The Blackhawks are recreated for the DCnU.
As part of remaking the various corners of the DC-nU, we now see a re-imagining of the Blackhawks, formerly a World War II era group of fighter pilots. Now they are tough modern warriors working for the UN with high tech toys and improbable nicknames. The former Russian speical ops man is called “Irishman,” the computer/intel guy away from all the action is “Wildman,” etc. Oddly, Wildman was the name of one of Sgt. Rock’s commandos back in pre-reboot WWII, but I digress.The only Blackhawk related character to appear regularly over the last several years has been Lady Blackhawk Zinda Blake, a character who was a part of Gail Simone’s late, lamented Birds of Prey. It was hinted strongly that this title would contain a different version of the character, and, indeed, Zinda is nowhere to be seen. The new/reboot Lady B may appear in the first action sequence, but if it’s her, she’s shown in one panel, back to the viewer, firing a rocket launcher and gets no lines.
A small group of Blackhawks get sent in to rescue some hostages, in what was supposed to be a covert mission, which of course devolves into an action scene. The leader of these Blackhawks is apparently a poor judge of character, as one of the agents sent on this “covert” mission seems to be the team hothead/daredevil, a woman with pink hair called Kunoichi. At least her nickname is as poorly picked as the rest- the word means female ninja, and the loudmouthed daredevil is about as far from that as you can get.
Oddly, Kunoichi seems to be set up for a superhero origin in this story, as she gets an open wound, falls into industrial waste, and then starts not being able to sleep, pressing into (dried) concrete hard enough to leave impressions of her hand, and then later smouldering.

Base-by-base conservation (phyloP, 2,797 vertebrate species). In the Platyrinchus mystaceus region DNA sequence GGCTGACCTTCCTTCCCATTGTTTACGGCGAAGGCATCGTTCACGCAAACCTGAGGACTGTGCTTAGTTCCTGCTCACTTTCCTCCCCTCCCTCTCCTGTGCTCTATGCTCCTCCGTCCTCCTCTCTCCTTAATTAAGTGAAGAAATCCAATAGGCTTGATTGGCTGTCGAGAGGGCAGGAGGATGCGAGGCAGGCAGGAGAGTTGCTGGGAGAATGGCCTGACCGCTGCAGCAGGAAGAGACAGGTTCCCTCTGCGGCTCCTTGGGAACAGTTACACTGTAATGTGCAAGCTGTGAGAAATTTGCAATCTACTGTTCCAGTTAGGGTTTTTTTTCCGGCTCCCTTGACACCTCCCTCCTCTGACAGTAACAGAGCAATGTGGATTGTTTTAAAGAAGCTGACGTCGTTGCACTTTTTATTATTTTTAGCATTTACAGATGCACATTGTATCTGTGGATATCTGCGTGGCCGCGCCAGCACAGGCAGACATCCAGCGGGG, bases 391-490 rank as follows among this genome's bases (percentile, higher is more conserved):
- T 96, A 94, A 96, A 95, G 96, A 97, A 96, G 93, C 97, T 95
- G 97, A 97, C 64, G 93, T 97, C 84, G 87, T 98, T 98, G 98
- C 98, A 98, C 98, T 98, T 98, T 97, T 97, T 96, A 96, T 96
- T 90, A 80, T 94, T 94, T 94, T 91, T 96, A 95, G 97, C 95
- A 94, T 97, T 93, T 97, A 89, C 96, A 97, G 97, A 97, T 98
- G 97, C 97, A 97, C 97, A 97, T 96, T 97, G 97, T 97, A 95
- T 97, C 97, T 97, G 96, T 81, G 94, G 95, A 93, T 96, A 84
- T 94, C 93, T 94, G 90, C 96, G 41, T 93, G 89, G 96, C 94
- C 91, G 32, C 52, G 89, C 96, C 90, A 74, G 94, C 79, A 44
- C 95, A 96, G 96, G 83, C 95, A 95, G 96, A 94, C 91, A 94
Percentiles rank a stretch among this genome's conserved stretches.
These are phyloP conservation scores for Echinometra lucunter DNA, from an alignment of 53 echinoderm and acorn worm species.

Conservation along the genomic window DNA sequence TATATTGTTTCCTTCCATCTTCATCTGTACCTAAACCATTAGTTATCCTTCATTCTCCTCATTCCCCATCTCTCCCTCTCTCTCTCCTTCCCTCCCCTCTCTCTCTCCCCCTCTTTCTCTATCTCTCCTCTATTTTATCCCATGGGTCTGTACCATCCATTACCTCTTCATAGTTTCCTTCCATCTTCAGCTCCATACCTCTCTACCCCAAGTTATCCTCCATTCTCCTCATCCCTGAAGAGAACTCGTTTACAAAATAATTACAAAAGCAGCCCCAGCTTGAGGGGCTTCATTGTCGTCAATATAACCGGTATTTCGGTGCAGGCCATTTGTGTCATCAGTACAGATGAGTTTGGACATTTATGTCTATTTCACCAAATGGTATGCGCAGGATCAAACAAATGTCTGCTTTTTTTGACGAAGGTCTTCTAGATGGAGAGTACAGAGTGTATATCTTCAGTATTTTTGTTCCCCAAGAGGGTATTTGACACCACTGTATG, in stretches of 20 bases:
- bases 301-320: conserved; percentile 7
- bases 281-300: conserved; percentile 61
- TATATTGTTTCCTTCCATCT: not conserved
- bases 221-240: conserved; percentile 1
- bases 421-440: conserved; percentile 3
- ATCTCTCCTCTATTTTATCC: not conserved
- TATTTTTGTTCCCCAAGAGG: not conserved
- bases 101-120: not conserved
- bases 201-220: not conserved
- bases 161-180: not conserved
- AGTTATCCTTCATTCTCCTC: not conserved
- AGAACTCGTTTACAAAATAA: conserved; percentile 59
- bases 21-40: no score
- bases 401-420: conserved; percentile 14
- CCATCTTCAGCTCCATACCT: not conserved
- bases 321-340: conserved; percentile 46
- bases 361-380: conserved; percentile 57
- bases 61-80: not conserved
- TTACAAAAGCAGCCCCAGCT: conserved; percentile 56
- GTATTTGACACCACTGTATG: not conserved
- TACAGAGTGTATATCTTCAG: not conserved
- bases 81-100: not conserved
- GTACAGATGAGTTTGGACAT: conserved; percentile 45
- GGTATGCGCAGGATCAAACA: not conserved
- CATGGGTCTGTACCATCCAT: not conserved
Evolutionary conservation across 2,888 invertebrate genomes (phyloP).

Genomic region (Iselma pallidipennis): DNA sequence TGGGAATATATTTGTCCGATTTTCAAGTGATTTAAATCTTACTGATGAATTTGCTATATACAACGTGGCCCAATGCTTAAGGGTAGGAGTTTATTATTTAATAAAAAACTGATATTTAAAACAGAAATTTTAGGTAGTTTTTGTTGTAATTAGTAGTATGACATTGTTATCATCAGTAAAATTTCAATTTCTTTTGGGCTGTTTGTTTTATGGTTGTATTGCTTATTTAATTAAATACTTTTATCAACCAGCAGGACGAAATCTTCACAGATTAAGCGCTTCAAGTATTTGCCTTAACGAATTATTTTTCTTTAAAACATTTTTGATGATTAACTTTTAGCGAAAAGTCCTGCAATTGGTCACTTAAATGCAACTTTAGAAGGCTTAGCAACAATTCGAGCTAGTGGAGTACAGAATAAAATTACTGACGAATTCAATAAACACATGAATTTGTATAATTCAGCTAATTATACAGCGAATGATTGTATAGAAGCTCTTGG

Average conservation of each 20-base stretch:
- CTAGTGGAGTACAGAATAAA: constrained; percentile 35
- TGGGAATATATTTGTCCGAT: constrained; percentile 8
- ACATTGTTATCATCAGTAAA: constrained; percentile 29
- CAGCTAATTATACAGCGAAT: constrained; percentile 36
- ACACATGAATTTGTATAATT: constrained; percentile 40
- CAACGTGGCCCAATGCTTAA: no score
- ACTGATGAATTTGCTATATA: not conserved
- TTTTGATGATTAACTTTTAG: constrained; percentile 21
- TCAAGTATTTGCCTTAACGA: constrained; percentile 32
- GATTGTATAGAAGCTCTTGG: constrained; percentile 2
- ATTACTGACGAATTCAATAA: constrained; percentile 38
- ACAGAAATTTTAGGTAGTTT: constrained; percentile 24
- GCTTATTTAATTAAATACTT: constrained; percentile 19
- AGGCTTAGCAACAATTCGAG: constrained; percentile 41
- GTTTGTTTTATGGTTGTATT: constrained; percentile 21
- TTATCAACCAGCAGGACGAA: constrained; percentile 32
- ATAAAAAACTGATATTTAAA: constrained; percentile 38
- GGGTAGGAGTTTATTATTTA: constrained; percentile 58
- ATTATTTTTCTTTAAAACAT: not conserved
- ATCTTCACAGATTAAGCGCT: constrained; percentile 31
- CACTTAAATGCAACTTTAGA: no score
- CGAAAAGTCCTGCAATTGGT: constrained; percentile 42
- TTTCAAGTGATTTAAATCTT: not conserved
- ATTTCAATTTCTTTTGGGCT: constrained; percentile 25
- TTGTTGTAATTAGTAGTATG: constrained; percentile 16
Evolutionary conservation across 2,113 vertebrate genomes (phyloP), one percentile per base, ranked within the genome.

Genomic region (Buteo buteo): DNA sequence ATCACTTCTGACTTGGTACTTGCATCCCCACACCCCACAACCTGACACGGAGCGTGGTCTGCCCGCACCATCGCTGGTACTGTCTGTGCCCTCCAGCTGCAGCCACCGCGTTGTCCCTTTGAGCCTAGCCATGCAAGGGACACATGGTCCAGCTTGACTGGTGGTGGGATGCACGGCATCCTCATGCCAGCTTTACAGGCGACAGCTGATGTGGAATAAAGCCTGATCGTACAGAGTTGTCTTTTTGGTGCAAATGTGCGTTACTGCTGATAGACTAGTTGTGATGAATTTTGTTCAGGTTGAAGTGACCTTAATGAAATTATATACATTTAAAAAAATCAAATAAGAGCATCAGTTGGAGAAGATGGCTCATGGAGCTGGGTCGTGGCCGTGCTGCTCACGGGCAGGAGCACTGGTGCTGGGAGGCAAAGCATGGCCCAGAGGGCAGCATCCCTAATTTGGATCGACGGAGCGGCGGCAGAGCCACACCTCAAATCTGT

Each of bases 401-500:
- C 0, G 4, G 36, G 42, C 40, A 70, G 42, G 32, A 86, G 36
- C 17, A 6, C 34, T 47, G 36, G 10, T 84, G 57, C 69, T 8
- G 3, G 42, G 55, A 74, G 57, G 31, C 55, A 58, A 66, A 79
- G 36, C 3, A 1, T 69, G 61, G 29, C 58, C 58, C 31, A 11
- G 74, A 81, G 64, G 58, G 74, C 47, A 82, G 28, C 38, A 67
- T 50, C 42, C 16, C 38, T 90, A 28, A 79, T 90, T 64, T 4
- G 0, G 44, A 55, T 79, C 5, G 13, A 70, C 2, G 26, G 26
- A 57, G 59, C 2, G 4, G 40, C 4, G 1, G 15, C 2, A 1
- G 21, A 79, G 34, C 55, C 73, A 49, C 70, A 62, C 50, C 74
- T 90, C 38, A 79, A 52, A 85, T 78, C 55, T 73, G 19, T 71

We also get the stereotype man in a suit from the government who’s going to come tell them how to run things. He’s new here, so he’s our introduction to the Blackhawk’s base, called the Eyrie. The suit is Delegate Schmidt from the UN, who gets introduced to the concept of microscopic machines which can be introduced into someone’s body without them knowing. Schmidt has come to see the leader of the team, Andrew Lincoln (who is so cool he wears his red sunglasses and various pistols in his office) about the team’s logo showing up on the internet. Apparently they were supposed to be SECRET agents. With a huge base and multinational membership. Yeah, that’ll work.
Elsewhere, a woman we’ve not seen before, who is referred to as “Mother,” arranges for a meta-human prison in Asia to be attacked from within, using an unwitting accomplice to smuggle in “nanocites,” the aforementioned micro-machines. She talks to her stooge for a moment and then blows him, and much of the cell block, up. Back at the Eyrie, Kunoichi keeps feeling strange, and then suddenly checks herself for more of these “nanocites” and looks very upset at the result.
What I liked and what I didn’t:
This was some mindless action with an attempt at an espionage feel. The action scene at the beginning was all right, in a turn your brain off kind of way. I would have liked some kind of tie to, or at least passing in joke about, the original Blackhawks.
The contrary nicknames were a bit overdone as a recurring theme. The “send the hot shot on the secret mission” cliche has been done too many times. Actually, there’s a lot of cliche here- the field ops disdaining medical treatment, the government rep in a suit, etc. Also, the bizarre “super hero origin” bit with Kunoichi seemed really out of place here, as if two different plots were put in the same book. And I believe “nanities” are pretty well known in sci fi/adventure, did we need a new version here? And what was the point of putting this version of Lady Blackhawk, sure to be a talking point, in the opening, or even the first issue, at all if she’s only in one panel with no lines?
A COMIC BOOK BLOG RATING
|“mindless||cliches, the gaining powers subplot|
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